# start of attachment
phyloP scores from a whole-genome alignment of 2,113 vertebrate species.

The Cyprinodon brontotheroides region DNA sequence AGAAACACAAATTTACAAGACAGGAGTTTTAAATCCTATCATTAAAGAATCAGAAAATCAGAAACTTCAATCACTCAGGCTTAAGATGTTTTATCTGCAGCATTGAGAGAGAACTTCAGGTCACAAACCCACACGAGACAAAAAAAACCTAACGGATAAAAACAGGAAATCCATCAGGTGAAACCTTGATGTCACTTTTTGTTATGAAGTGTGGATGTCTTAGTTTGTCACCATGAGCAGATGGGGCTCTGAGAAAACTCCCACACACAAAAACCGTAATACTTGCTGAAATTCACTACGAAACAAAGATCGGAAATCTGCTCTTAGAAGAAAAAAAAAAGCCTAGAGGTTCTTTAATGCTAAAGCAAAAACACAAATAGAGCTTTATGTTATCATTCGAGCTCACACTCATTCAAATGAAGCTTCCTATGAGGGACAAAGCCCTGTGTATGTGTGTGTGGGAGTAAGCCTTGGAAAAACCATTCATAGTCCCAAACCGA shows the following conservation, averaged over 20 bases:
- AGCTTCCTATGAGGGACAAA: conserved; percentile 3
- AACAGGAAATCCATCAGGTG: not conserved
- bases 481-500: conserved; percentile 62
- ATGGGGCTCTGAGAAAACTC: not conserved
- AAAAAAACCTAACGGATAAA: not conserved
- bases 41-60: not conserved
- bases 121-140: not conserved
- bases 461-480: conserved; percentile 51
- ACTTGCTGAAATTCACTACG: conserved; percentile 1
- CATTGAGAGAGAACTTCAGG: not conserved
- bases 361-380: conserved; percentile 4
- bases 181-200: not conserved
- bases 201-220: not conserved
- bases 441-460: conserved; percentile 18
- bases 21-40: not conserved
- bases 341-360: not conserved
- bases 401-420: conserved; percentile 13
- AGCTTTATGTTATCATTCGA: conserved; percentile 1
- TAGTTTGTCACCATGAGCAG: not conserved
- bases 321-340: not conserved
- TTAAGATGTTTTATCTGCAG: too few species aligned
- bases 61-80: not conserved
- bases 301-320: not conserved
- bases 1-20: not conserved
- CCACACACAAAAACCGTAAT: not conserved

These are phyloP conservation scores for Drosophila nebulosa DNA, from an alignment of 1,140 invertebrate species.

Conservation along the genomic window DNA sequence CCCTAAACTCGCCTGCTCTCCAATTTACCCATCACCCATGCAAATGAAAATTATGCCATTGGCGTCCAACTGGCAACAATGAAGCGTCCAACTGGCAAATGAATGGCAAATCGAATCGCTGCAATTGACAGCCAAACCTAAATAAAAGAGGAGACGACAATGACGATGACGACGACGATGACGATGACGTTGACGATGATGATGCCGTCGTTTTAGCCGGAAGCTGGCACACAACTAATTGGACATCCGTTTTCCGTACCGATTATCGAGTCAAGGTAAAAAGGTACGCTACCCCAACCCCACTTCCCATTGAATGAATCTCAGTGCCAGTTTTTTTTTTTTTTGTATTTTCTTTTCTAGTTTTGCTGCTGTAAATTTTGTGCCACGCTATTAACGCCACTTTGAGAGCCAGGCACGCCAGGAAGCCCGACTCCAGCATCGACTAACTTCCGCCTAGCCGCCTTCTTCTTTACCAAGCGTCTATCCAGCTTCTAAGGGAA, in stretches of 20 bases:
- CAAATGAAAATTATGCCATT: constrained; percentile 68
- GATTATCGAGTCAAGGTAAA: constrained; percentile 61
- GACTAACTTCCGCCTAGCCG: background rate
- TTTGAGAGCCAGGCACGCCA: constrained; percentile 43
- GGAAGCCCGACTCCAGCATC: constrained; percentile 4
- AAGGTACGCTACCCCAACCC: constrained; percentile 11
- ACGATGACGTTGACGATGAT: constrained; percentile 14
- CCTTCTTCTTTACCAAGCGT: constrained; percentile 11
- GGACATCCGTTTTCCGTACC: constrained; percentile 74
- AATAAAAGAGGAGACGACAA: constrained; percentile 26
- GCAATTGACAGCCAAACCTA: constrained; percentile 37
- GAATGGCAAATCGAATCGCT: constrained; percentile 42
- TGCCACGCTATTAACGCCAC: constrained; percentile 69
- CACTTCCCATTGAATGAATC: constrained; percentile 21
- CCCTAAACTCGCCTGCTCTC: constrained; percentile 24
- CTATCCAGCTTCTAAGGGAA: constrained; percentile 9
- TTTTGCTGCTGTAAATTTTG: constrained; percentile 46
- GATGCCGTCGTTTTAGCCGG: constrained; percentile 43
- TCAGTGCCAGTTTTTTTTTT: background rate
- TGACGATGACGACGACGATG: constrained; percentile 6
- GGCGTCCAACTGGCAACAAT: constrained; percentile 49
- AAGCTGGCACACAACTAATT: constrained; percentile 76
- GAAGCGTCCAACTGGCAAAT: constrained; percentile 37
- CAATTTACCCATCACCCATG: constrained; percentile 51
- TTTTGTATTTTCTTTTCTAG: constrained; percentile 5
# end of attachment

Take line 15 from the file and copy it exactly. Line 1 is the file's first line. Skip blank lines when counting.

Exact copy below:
- bases 201-220: not conserved